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A Game No One Should Have Lost

In one of the most exciting football games ever played, Miami came from way back only to lose to San Diego in overtime

Posted: Tuesday September 11, 2007 3:21PM; Updated: Tuesday September 11, 2007 4:28PM
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By John Underwood

This story originally appeared in the Jan. 11, 1982 issue of Sports Illustrated.

It is the one great irony of professional football that magnificent games such as San Diego's wonderful, woeful 41-38 overtime AFC playoff victory over Miami are almost always decided by the wrong guys. Decided not by heroic, bloodied men who play themselves to exhaustion and perform breathtaking feats, but by men in clean jerseys. With names you cannot spell, and the remnants of European accents, and slender bodies and mystical ways. Men who cannot be coached, only traded. Men whose main objective in life, more often than not, is to avoid the crushing embarrassment of a shanked field goal in the last 30 seconds.

There, at the end, in a moist, numbed Orange Bowl still jammed with disbelievers after 74 minutes and 1,030 yards and 79 points of what San Diego Coach Don Coryell called "probably the most exciting game in the history of pro football," was Dan Fouts. Heroic, bloodied Fouts, the nonpareil Charger quarterback. His black beard and white jersey crusted with dirt. His skinny legs so tired they could barely carry him off the field after he had thrown, how many? A playoff-record 53 passes? And completed, how many? A playoff-record 33? For a playoff-record 433 yards? And three touchdowns?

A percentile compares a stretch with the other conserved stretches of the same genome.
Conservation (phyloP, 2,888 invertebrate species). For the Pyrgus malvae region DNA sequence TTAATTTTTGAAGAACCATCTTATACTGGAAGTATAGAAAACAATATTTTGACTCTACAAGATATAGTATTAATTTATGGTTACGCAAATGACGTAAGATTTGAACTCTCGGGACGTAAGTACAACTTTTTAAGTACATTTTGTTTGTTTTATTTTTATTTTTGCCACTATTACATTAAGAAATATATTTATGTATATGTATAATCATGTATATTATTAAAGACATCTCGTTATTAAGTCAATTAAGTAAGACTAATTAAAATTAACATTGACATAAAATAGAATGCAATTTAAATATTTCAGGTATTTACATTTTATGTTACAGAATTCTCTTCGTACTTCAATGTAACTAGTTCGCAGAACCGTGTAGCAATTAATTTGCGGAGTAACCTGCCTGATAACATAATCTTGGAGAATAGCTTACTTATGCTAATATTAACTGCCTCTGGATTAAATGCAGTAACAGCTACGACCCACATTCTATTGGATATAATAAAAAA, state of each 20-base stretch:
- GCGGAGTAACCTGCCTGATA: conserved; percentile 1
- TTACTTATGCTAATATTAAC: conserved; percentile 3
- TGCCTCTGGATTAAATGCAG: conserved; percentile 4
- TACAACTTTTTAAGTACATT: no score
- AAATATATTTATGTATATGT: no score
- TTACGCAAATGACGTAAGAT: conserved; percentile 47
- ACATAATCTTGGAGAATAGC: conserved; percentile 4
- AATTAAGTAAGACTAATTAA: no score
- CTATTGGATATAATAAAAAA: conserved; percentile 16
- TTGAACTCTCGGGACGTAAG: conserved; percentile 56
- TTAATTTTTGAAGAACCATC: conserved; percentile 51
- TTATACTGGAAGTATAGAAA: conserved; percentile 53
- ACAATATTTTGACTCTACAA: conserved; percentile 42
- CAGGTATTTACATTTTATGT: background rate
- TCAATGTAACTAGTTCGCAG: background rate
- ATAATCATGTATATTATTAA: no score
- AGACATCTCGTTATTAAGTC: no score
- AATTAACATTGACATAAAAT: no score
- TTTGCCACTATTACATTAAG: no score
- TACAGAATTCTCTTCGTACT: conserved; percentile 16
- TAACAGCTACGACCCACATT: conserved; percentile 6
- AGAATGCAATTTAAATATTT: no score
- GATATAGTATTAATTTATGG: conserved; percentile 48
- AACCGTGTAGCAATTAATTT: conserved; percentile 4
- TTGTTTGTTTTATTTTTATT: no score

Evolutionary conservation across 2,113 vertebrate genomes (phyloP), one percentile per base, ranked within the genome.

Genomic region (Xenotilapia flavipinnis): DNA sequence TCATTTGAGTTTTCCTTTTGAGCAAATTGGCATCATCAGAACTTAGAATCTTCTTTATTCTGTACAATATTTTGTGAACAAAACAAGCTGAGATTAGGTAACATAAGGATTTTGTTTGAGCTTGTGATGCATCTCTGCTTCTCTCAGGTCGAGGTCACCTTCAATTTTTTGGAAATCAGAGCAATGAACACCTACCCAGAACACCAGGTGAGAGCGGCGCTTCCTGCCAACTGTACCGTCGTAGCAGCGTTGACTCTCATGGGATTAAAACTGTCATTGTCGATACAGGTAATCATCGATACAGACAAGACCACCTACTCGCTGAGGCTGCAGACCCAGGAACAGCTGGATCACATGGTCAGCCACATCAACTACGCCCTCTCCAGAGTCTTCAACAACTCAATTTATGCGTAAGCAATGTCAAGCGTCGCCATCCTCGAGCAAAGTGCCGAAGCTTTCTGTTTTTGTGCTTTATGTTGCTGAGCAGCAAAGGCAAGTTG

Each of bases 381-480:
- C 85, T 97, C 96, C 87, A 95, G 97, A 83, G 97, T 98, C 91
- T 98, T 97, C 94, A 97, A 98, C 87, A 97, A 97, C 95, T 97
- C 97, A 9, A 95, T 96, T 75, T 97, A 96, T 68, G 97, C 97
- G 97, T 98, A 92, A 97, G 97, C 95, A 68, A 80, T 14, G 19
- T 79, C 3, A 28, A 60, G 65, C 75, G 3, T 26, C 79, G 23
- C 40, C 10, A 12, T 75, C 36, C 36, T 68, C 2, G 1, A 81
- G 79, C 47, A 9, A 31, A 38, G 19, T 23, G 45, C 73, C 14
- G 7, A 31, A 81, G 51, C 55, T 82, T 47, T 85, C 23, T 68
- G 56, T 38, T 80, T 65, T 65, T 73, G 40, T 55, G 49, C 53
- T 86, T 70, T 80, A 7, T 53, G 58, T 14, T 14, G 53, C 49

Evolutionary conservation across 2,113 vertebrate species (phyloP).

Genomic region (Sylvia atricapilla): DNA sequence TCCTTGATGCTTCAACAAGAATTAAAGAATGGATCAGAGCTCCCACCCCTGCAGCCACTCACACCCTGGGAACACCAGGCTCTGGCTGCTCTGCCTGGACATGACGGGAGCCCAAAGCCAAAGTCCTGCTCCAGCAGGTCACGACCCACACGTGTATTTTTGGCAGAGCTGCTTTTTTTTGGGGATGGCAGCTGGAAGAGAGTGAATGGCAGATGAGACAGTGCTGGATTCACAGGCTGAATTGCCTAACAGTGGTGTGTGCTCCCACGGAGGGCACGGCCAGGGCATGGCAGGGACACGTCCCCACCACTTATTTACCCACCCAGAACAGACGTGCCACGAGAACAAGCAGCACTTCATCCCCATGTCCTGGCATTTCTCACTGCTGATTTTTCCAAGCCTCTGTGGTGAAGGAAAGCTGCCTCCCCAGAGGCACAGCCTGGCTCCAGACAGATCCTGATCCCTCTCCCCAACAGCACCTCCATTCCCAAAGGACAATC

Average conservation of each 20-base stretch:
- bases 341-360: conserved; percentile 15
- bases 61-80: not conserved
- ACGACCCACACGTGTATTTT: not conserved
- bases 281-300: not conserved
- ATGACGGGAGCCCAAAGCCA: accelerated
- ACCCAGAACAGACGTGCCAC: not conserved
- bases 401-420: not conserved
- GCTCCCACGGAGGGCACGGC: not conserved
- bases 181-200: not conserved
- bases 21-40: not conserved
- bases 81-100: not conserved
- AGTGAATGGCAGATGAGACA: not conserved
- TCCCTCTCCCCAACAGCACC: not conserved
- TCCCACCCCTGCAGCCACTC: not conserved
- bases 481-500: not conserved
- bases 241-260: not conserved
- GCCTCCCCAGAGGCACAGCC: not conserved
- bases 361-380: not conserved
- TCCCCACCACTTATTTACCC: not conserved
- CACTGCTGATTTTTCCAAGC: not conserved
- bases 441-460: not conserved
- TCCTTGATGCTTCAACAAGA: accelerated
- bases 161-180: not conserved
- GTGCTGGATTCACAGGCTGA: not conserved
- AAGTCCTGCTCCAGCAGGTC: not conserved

Ah, Fouts. The real Smilin' Jack of Air Coryell. The guy Otto Graham says activates "the greatest offense" in pro football history. (Outrageous comparisons are a dime a dozen around the Chargers these days.) Smilin's Dan takes his offensive linemen -- Billy Shields, Doug Wilkerson, Don Macek, et al. -- to dinner after a no-sack day and sets NFL passing records with every other breath. If he'd only pay his union dues, what a terrific fellow Fouts would be. Fouts should have decided this game.

Or Kellen Winslow. There, at the end, his magnificent athlete's body battered and blued by a relentless -- if not altogether cohesive -- Miami defense, Winslow had to be carried off. Time after time during the game he was helped to the sidelines, and then, finally, all the way to the dressing room, the last man to make the postgame celebration. Staggering, sore-shouldered, one-more-play-and-let-me-lie-down Winslow, looking as if he might die any minute (the only sure way he could have been stopped), catching, how many? A playoff-record 16 passes? For a playoff-record 166 yards?

Winslow is listed as the tight end in the San Diego offense. The Dolphins know better. Like the 800-pound gorilla, Winslow plays just about wherever Winslow wants to play: tight end, wide receiver, fullback, wingback, slotback. Even on defense, as Miami discovered when he blocked what would have been the winning field goal and thereby spoiled what Dolphin Guard Ed Newman called -- another drum roll, please -- "the greatest comeback in the history of professional football." Winslow should have decided this game.

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